Keeping invasive aquatics out of Alberta 0
The invasive weed issue in Southern Alberta has been slowly making its way into the consciousness and conversation of area residents. However, it took a while for the problem to be acknowledged and that has created what appears to be a game of catch-up, being played into infinity.
The weed situation in Southern Alberta draws parallels to that of another invasive species condition in North America, the zebra and quagga mussel infestation. Found in many lakes throughout eastern Canada and the Southern United States since the late 1980's, before anybody knew these mussels were a problem, it was too late.
Western Canada's fresh water lakes currently remain uninhabited by these aggressively invasive, fingernail-sized molluscs, but the threat of their spread is still very real. Able to survive for up to thirty days outside of the water, there is ample time for a boat to be transported from an infested lake in the Southwest United States or Eastern Canada and enter a Southern Alberta body of water with a host of live mussels, ready to reproduce. This danger is only exacerbated by Canada's absence of inspection stations.
On July 3, 2012, a power boat that was transported from Arizona to British Columbia's Shuswap Lake was removed from the water by the Department of Fisheries and Oceans. The presence of quagga mussels was confirmed although the sample taken proved them to be dead at the time. There is still a risk that some of the boat's internal water sources, the bilge and pump systems, could have contained living specimens and further investigation is taking place.
This recent incident highlights just how quickly and easily an entire lake's biodiversity could be affected and has raised a few questions as to how Alberta plans to prevent a spread into their lakes, rivers and streams.
On Thursday, July 19, likeminded individuals and experts from Municipal Districts around the province gathered for a weed tour of south-western Alberta, organized by Kelly Cooley, the Southern Alberta Weed Coordinator, and Kim Lutz, Agricultural Fieldman for the Crowsnest Pass. While the focus of the day was largely invasive weeds, the first stop was the shores of Crowsnest Lake, for a demonstration of the East Kootenay Invasive Plant Council's (EKIPC) new, $30,000 mobile boat washing station.
Marty Hafke, EKIPC co-ordinator, was on hand to talk about the threat of aquatic invasive species, specifically mussels, and show the over 50 participants how their recently acquired equipment operates.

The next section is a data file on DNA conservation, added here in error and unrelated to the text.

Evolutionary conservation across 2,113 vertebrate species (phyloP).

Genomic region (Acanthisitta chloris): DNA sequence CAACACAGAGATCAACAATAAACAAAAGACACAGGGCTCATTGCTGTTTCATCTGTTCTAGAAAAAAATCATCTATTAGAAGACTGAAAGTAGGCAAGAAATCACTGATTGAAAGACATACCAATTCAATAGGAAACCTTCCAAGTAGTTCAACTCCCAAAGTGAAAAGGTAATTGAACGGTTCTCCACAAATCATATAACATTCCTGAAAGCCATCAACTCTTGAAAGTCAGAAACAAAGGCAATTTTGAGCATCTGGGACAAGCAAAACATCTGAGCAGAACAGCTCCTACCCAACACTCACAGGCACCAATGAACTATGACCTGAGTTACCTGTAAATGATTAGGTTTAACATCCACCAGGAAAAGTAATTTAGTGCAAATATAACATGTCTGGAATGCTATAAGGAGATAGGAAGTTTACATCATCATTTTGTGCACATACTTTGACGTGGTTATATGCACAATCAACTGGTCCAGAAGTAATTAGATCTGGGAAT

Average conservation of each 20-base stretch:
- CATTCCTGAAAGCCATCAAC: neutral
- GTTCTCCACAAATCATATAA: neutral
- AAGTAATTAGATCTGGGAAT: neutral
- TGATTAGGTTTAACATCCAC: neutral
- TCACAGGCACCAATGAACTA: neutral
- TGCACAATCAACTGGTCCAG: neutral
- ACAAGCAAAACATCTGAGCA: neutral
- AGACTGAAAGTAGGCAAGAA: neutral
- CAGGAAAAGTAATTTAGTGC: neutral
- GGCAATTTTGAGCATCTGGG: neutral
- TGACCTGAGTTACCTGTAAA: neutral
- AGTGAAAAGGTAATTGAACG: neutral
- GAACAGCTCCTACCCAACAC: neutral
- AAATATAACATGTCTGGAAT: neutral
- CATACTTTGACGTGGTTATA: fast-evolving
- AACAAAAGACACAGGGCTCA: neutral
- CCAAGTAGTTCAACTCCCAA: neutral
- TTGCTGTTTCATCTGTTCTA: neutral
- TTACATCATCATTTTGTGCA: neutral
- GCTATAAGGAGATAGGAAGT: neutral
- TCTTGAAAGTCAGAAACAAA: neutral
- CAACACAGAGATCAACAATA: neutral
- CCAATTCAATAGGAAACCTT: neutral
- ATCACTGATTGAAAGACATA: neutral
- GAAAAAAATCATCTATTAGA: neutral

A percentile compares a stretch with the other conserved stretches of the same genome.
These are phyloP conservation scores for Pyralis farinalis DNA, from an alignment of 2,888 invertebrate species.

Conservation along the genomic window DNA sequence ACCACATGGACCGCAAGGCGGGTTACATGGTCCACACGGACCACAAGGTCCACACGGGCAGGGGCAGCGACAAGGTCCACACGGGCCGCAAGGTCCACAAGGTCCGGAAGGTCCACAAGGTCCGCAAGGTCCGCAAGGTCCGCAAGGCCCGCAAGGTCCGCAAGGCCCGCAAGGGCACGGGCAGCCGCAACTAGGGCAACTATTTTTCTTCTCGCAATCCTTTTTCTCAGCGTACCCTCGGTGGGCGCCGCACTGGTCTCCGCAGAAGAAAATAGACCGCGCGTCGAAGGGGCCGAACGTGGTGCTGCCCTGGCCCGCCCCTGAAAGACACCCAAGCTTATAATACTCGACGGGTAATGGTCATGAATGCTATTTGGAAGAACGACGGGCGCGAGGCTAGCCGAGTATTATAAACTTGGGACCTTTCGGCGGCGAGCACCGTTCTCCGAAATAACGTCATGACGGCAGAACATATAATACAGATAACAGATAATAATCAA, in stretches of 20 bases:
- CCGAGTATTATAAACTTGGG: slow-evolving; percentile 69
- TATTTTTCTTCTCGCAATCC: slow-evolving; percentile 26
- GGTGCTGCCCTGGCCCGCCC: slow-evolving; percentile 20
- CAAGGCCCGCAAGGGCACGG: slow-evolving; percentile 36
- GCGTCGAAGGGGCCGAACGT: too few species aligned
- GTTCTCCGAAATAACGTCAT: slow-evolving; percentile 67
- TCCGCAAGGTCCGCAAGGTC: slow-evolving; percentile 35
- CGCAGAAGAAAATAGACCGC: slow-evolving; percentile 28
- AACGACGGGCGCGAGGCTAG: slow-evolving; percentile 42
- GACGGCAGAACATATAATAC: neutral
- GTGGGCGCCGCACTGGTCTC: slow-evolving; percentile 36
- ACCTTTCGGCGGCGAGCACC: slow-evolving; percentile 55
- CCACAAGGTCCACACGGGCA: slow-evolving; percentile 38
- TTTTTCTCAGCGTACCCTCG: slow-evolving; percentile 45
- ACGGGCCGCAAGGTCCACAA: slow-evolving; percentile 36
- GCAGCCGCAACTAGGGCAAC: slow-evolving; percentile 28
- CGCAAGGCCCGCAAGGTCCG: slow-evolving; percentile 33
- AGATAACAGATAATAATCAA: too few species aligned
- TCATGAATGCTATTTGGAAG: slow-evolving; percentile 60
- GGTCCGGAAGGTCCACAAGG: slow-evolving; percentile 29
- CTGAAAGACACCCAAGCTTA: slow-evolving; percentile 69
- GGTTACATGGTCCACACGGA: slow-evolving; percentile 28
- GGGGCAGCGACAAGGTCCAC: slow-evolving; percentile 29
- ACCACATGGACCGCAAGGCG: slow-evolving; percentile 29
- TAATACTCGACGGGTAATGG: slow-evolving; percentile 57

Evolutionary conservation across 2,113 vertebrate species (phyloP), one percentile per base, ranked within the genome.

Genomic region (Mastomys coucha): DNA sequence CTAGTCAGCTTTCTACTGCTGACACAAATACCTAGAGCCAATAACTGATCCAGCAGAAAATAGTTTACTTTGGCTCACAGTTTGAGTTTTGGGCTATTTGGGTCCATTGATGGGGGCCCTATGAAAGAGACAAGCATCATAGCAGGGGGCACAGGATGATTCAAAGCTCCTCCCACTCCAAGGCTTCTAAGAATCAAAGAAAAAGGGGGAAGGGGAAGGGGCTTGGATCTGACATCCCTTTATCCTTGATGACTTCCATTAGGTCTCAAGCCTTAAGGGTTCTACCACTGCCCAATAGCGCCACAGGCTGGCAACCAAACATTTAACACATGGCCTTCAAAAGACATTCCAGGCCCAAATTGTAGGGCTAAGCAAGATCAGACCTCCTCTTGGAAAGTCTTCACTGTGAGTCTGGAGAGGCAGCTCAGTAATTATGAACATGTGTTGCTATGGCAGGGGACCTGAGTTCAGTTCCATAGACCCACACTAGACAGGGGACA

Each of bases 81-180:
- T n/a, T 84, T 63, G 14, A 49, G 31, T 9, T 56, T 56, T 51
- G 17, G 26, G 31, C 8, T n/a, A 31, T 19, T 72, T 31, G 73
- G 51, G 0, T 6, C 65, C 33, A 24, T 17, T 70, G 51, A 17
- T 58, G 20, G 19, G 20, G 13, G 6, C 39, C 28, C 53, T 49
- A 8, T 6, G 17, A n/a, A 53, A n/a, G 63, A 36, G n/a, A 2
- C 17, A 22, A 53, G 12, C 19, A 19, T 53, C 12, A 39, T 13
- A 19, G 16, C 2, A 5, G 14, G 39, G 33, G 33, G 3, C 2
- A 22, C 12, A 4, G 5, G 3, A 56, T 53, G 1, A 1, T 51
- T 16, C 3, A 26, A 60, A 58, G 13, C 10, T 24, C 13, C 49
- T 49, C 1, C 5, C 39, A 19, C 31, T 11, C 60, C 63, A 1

"This is a state of the art, mobile, boat decontamination system. It was built in Utah and shipped all the way up here", said Hafke. "We decided to go with a well known manufacturer in Utah...because we wanted to make sure we had something that was proven."
The machine consists of a pressure washer, a generator and a diesel powered, hot-water tank. It's capable of pumping out 3000 PSI at 140 degrees Fahrenheit, which is what is required to kill a zebra or quagga mussel, for five and ten seconds, respectively.
Along with out-competing local freshwater mussels, zebra and quagga species can spread very quickly, blocking intake structures for water treatment plants and damaging boats, buoys, docks and beaches. They are also believed to be responsible for the deaths of tens of thousands of birds in the Great Lakes since the 1990s.
"The quagga mussels in Lake Erie will filter that entire Great Lake in one week, but they don't have an appetite for everything. So they don't like some things and they'll spit those back out," said Hafke. "What it ends up being are these toxic blue-green algae. And so they did notice when the mussels came in there were increased occurrences of these toxic algae blooms. When the shore birds or migratory birds came in and they'd land in these algae blooms they suddenly got big kill-offs of birds. Another unanticipated consequence that you would really be able to predict."
The EKIPC's decontamination station will be put to work at various local water bodies to ensure boats are safe for entry, but its mere presence will be utilized to further education and awareness about invasive aquatics as prevention is not only the best method of offence, in many cases, it might be the only one.